Smallest Exo-planet Found

We’re getting closer to finding an Earth-like planet out there in the universe. Spanish astronomers announced the discovery of the smallest exo-planet found to date, located 30 light years from earth. “I think we are very close, just a few years away, from detecting a planet like Earth,” team leader Ignasi Ribas said at a news conference on Wednesday April 9, 2008. The newest planet, “GJ 436T” was discovered by a team led by Ribas through its gravitational pull on other planets already discovered around the same star in the constellation of Leo.

The planet has a mass five times the size of Earth, which makes it the smallest extrasolar planet among the roughly 300 identified so far, Ribas said. The astronomers believe the planet could possibly be a rocky, Earth-like planet because of its size. Most of the planets found so far are gas giants like Jupiter.

But Ribas said the new planet is uninhabitable due to the close distance that it orbits its star, which is far less than that between the earth and the sun. Planet GJ 436 orbits close to its small, relatively cool star once every 5.2 Earth days and rotates every 4.2 Earth days.

This latest planet was found by analyzing distortions in the orbit of another, larger planet around the star GJ 436, a technique similar to that used more than 100 years ago to discover Neptune.

“Planets with a mass similar to Earth situated at a distance from their star which allows liquid water on the surface, in other words, a habitable planet, we’re probably a bit further from (discovering those), but we surely will in a decade,” said Ribas of Spain’s CSIC scientific research institute.

Original News Source: Reuters

13 Replies to “Smallest Exo-planet Found”

  1. Exciting stuff, I just wish they gave these things better names. One question though:

    If a planet five time the size of Earth was at an acceptable distance from its star, what are the consequences for life in that sort of gravity?

  2. Donut,
    There would probably be nothing above a life form similar to an amoeba or a very thin pancake.

  3. Assuming the planet has the same density as earth, it’s fairly easy to calculate that the surface gravity is 1.7 x the surface gravity of earth.

    The greater pressure in the center of the planet would likely increase the overall density given similar composition, but the the planet could be made of lighter elements on average than earth (less iron), so a gravity in the range of 1x to 3x earth’s seems likely.

    Lot’s of people can walk (rather haltingly) while carrying extra weights equal to their own body weight, so I think animals evolved in the higher gravity would be about as complex as earth animals but of a more squat design.

  4. Well for us, evolved beings, could be easy.. now think of 4 billions years of evoulution on that conditions and ask yourself if something like us could have evolved..

    about the names.. everyday i’m more sure they use Stargate SG1 names..

  5. Neko,
    Do you mean names like P3X-639 or whatever names the SGC gives planets, or actual names like, “Chulak”?
    Or maybe “Abydos”?

  6. This planet is designated GJ 436c – not GJ 436T, as the article states.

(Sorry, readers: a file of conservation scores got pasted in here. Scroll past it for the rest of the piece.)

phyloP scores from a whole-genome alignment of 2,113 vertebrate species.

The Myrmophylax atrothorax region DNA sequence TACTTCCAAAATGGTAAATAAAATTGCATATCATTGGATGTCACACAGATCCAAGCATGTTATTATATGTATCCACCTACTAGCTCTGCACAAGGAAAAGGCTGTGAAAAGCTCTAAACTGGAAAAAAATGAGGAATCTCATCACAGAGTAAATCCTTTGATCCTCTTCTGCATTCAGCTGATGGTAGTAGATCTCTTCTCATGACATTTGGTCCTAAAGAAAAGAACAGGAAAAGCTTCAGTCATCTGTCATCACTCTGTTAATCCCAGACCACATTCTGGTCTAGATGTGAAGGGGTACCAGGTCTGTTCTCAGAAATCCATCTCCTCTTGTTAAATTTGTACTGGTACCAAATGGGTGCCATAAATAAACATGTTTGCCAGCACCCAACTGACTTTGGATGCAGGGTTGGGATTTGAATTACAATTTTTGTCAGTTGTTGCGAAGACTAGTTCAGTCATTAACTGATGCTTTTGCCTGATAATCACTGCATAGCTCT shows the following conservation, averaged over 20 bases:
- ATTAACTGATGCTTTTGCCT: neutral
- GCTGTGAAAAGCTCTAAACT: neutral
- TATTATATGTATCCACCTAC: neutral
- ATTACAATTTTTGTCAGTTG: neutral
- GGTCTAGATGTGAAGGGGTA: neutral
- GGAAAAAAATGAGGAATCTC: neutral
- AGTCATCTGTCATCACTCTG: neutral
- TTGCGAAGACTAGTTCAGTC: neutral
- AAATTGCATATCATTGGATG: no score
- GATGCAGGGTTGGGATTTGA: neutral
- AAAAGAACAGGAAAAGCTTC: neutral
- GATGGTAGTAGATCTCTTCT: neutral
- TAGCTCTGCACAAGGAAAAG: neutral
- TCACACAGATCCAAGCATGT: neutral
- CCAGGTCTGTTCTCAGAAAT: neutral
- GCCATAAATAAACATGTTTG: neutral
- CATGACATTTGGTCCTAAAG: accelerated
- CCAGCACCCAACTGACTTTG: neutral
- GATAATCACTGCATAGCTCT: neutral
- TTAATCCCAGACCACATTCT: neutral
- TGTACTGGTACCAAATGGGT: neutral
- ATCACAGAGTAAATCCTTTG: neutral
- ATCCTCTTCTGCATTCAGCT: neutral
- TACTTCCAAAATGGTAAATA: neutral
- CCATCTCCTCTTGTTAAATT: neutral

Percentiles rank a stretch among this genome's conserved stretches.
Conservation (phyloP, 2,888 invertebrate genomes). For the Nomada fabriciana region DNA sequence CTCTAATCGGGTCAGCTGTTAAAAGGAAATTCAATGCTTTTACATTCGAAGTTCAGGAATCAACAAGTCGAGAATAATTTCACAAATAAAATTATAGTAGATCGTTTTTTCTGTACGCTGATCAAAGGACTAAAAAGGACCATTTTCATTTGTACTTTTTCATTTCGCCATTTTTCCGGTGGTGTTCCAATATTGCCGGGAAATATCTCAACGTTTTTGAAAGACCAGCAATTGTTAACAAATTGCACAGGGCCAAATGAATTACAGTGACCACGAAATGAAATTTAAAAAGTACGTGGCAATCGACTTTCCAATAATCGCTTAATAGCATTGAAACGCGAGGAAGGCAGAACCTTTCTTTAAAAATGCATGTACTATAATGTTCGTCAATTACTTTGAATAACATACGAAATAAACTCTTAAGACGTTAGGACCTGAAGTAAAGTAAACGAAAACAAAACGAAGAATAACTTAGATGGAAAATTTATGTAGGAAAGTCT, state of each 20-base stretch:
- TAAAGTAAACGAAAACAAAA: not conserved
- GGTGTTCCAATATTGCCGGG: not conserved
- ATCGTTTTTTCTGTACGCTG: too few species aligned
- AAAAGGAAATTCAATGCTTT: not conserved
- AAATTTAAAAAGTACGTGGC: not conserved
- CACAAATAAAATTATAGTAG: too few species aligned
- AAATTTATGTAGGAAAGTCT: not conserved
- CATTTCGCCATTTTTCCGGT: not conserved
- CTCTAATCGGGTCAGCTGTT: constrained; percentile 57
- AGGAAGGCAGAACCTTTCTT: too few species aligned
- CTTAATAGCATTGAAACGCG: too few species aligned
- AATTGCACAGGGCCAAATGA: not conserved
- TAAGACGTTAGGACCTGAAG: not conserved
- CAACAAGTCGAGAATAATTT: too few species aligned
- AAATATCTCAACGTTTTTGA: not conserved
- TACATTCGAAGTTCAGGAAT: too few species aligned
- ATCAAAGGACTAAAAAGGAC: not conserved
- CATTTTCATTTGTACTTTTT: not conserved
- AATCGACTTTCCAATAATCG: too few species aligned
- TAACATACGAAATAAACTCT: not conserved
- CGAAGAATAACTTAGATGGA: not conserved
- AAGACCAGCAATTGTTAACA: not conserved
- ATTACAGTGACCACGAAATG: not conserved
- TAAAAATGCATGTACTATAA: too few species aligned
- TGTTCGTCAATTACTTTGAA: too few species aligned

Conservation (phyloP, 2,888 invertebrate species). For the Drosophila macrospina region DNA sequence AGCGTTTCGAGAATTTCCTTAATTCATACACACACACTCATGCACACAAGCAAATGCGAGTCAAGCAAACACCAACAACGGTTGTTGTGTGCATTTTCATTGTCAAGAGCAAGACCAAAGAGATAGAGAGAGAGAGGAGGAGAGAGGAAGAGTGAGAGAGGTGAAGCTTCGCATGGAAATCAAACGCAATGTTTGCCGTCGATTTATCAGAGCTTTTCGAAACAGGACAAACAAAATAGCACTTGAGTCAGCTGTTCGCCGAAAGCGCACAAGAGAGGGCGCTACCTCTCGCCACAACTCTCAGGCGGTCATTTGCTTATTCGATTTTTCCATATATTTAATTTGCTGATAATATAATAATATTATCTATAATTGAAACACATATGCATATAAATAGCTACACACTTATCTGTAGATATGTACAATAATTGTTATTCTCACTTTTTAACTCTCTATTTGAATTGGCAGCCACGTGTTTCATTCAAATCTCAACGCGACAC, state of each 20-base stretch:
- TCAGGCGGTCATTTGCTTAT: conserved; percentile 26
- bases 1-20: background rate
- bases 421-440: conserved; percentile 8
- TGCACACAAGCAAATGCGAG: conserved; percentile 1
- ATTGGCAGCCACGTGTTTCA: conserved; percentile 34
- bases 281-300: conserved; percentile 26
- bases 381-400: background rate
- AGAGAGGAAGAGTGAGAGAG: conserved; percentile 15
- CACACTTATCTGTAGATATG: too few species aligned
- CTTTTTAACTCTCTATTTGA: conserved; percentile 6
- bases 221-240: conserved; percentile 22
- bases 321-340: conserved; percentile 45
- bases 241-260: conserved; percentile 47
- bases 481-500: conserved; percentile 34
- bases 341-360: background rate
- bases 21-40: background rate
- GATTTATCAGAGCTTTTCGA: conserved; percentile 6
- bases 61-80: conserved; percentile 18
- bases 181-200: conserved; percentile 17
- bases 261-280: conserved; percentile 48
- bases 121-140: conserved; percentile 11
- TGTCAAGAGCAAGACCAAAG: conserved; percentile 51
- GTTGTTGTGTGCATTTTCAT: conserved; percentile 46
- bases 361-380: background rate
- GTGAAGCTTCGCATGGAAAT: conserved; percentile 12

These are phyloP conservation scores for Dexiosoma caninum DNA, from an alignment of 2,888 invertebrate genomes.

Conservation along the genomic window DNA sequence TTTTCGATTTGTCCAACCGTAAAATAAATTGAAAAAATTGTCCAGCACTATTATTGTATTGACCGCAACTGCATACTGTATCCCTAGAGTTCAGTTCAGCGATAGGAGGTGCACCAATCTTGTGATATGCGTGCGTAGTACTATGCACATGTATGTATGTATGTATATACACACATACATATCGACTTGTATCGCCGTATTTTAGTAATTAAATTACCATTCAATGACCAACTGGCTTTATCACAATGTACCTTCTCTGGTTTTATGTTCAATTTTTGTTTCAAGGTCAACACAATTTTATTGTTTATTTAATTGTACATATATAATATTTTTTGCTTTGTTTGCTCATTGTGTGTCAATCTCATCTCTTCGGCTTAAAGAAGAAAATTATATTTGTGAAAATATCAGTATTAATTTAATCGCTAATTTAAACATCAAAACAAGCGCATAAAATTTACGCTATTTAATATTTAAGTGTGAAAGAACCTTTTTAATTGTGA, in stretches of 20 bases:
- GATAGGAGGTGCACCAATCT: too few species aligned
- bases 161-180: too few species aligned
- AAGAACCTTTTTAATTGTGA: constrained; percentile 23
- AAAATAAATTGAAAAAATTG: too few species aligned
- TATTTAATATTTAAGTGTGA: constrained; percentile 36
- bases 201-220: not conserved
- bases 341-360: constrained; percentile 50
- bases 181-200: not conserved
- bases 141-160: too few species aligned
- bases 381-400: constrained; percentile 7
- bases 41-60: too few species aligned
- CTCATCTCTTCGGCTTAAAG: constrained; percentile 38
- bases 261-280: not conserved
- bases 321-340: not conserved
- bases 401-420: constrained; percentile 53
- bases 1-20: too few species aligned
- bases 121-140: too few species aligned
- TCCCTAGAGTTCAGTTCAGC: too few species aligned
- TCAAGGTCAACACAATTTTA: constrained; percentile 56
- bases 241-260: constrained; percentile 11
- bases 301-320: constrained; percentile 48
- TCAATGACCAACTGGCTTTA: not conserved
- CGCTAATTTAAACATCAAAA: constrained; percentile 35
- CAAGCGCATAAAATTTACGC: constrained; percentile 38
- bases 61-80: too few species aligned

Current astronomical practice is to label exoplanets with the star designation (GJ 436 in this case) followed by a lower-case letter from the alphabetic sequence starting with ‘b’, in order of discovery. Since this is the second planet discovered around GJ 436, it becomes ‘c’.

    Why not start the sequence with ‘a’? Because there’s at least one star catalogue where stars inserted into an existing number sequence have been distinguished by adding ‘a’ to the number. For example; LHS 1095 and LHS 1095a are two different stars.

    Why lower-case letters? Because upper-case letters (A, B, C etc.) are used to label individual stars which are components of a multiple system (binary or larger). Once again, the letters are assigned in order of discovery, which usually means descending order of brightness.

    To give a completely hypothetical example; suppose LHS 1095, which I mentioned above, was discovered to have a planet orbiting it. that would then be LHS 1095b. A second planet would be LHS 1095c, and so on. If LHS 1095 was discovered to be a binary system, the two stars would be labeled LHS 1095A and LHS 1095B. If planets were then discovered around the A component, these would be LHS 1095Ab, LHS 1095Ac and so on.

  7. Nancy, your article states “The planet has a mass five times the size of Earth”. It would be interesting to see the error limits on this estimate. At least two similar sized planets have been previously discovered.

    To quote from the paper :”The habitability of Super-Earths in Gliese 581″ (arXiv:0705.3758v2 [astro-ph] 6 Jul 2007), “Very recently, Udry et al. (2007) announced the detection of two super-Earth planets in this system, Gl 581c with a mass of 5.06 Mearth with a semi-major axis of 0.073 AU, and Gl 581d with 8.3 Mearth and 0.25 AU.”

    While I do not have error bars on this estimate, Gl581c would seem to be as small as the reported planet in your article. Also, from the paper “Discovery of a cool planet of 5.5 Earth masses through gravitational microlensing”
    (J.-P. Beaulieu1,4 et. al.: 26 Jan 2006 issue of Nature) “Here we report the discovery of a 5.5 (-2.7,+5.5) Mearth planetary companion at a separation of 2.6(-0.6,+1.5) AU from a
    0.22 (-0.11,+0.21) solar mass M-dwarf star.”

    At the lower limit of the error bar on this estimate (5.5 – 2.7 = 2.8 Mearth) this planet could be smaller than the one reported here!

  8. If we are on the verge of discovering earth like planets, how long before we are able to detect the presence of an extra terrestrial satelite system in orbit of it?

    And how exacly do they manage to work out what gasses make up the atmosphere of a planet when it is 50 light years away?

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